Note that the capacitance only depends on geometric quantities, such as the area and spacing of the plates. This is a consequence of the superposability of electric fields. If we double the charge on conductors then we double the electric fields generated around them, and we, therefore, double the potential difference between the conductors. Thus, the potential difference between the conductors is always directly proportional to the charge carried: the constant of proportionality (the inverse of the capacitance) can only depend on geometry.

Suppose that the charge on each plate is built up gradually by transferring small amounts of charge from one plate to another. If the instantaneous charge on the plates is , and an infinitesimal amount of positive charge is transferred from the negatively charged plate to the positively charge plate, then the work done is , where is the instantaneous voltage difference between the plates. Note that the voltage difference is such that it opposes any increase in the charge on either plate. The total work done in charging the capacitor is

 (647)

where use has been made of Eq. (645). The energy stored in the capacitor is the same as the work required to charge up the capacitor. Thus,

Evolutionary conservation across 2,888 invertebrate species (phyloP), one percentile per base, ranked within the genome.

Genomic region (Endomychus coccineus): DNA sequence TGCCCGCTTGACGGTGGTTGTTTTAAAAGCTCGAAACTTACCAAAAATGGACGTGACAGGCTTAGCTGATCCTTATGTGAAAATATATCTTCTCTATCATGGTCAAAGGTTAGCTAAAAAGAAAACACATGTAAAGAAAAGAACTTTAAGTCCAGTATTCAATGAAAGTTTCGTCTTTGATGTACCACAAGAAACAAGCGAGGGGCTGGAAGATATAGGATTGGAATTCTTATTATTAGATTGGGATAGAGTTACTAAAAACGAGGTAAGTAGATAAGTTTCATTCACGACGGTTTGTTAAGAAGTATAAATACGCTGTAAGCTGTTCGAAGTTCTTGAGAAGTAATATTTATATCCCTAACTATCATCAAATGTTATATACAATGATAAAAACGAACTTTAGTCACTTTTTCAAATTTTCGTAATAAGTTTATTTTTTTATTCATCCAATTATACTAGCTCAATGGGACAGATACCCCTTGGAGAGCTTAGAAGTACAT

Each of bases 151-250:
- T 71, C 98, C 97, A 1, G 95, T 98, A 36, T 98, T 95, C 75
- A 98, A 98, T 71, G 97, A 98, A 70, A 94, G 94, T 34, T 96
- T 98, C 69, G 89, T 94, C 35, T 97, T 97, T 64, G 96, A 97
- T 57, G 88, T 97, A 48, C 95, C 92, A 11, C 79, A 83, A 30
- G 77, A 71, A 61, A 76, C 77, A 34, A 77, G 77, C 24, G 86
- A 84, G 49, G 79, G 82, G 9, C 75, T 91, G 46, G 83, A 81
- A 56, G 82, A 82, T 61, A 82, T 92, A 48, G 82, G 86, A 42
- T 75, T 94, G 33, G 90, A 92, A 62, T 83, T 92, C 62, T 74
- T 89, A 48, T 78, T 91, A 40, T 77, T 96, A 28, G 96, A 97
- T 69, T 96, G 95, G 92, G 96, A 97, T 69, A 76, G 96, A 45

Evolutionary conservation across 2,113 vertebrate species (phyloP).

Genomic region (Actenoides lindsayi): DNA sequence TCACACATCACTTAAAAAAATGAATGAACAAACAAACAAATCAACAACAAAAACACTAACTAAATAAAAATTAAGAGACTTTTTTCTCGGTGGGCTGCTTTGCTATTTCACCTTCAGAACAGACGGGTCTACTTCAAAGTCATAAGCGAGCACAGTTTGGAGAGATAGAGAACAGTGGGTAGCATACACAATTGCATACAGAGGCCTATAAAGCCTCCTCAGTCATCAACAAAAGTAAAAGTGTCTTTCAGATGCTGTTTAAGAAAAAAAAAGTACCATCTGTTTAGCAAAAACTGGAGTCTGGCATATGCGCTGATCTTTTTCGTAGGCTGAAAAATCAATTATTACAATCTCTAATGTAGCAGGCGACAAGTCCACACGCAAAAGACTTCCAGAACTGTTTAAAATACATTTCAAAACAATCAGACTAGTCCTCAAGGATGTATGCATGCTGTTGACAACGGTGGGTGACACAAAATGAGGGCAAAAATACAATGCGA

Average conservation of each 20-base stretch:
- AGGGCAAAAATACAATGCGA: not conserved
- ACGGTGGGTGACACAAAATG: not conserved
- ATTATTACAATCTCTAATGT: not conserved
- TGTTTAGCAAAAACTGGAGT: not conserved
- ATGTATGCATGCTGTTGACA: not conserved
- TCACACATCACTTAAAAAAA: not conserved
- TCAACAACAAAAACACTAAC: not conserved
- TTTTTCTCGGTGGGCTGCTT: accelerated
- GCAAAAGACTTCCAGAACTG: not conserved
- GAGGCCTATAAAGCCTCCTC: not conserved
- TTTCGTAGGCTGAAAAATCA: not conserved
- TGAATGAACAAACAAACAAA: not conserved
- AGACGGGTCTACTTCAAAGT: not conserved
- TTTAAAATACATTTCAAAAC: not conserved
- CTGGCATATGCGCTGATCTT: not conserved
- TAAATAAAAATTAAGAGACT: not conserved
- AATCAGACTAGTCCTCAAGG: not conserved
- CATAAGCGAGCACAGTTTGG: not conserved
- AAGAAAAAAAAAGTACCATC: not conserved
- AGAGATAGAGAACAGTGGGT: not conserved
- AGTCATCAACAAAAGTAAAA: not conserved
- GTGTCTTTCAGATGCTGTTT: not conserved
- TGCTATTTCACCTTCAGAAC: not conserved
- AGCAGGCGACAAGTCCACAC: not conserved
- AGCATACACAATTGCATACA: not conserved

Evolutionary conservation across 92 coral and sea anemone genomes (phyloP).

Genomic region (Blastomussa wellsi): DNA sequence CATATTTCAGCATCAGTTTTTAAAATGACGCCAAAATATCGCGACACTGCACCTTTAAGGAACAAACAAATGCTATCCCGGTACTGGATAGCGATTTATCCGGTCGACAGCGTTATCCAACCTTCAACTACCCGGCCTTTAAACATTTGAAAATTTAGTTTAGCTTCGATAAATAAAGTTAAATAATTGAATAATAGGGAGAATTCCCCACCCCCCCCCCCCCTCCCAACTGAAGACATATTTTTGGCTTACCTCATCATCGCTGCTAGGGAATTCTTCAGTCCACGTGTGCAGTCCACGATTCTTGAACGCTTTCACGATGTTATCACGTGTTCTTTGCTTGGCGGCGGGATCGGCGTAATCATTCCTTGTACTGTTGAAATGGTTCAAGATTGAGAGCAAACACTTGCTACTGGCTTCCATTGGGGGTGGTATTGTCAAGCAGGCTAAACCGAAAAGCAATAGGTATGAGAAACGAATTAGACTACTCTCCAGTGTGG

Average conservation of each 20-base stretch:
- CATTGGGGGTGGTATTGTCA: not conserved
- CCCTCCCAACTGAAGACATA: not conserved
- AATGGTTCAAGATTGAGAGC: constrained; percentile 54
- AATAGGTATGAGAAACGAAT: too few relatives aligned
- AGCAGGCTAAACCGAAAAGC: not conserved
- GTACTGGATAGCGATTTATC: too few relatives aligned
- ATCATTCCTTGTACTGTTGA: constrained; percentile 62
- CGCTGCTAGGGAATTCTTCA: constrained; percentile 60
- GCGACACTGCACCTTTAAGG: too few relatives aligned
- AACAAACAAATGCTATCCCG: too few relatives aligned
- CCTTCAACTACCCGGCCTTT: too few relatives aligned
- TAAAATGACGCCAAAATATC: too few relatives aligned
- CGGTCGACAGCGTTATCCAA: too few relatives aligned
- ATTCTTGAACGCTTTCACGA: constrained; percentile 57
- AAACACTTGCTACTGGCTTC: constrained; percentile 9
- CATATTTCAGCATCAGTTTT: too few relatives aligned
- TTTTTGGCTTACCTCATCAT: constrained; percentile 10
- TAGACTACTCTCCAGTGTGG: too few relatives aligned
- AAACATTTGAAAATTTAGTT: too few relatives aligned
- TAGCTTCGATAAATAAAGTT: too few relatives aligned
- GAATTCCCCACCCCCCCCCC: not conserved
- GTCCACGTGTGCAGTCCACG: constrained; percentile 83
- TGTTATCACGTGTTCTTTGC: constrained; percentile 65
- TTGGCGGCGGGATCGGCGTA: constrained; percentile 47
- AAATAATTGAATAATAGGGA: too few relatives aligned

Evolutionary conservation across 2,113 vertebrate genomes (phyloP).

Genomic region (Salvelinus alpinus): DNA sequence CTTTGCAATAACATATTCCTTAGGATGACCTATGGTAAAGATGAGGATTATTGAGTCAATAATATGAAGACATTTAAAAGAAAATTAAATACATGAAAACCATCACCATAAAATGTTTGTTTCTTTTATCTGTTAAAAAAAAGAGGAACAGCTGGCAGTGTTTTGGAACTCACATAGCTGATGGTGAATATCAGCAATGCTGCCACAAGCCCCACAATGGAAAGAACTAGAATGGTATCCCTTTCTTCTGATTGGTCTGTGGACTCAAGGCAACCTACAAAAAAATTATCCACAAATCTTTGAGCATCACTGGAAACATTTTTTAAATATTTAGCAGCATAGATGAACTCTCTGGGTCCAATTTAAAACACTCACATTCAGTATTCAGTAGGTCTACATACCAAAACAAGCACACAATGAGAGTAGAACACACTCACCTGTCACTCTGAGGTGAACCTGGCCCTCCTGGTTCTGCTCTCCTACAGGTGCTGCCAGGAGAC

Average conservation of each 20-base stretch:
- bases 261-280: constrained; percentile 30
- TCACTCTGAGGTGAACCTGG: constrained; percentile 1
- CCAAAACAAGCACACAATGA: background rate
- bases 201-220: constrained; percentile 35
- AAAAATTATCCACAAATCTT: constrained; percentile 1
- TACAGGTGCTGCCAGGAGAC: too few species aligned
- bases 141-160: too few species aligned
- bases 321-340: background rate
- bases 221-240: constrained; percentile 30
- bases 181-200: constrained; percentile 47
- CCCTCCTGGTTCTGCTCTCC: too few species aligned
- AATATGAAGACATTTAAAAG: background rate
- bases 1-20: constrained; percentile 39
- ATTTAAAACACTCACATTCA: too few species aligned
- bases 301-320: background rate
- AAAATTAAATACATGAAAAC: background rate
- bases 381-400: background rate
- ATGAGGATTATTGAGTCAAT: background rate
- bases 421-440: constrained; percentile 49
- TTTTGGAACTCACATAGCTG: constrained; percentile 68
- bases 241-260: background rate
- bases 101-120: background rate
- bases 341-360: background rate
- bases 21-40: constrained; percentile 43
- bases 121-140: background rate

(648)

This is a general result which holds for all types of capacitor.

The energy of a charged parallel plate capacitor is actually stored in the electric field between the plates. This field is of approximately constant magnitude , and occupies a region of volume . Thus, given the energy density of an electric field, , the energy stored in the electric field is

 (649)

where use has been made of Eq. (646). Note that Eqs. (647) and (649) agree. We all know that if we connect a capacitor across the terminals of a battery then a transient current flows as the capacitor charges up. The capacitor can then be placed to one side, and, some time later, the stored charge can be used: for instance, to transiently light a bulb in an electrical circuit. What is interesting here is that the energy stored in the capacitor is stored as an electric field, so we can think of a capacitor as a device which either stores energy in, or extracts energy from, an electric field.

The idea, which we discussed earlier, that an electric field exerts a negative pressure on conductors immediately suggests that the two plates in a parallel plate capacitor attract one another with a mutual force

 (650)

It is not necessary to have two oppositely charged conductors in order to make a capacitor. Consider an isolated sphere of radius which carries a charge . The radial electric field generated outside the sphere is given by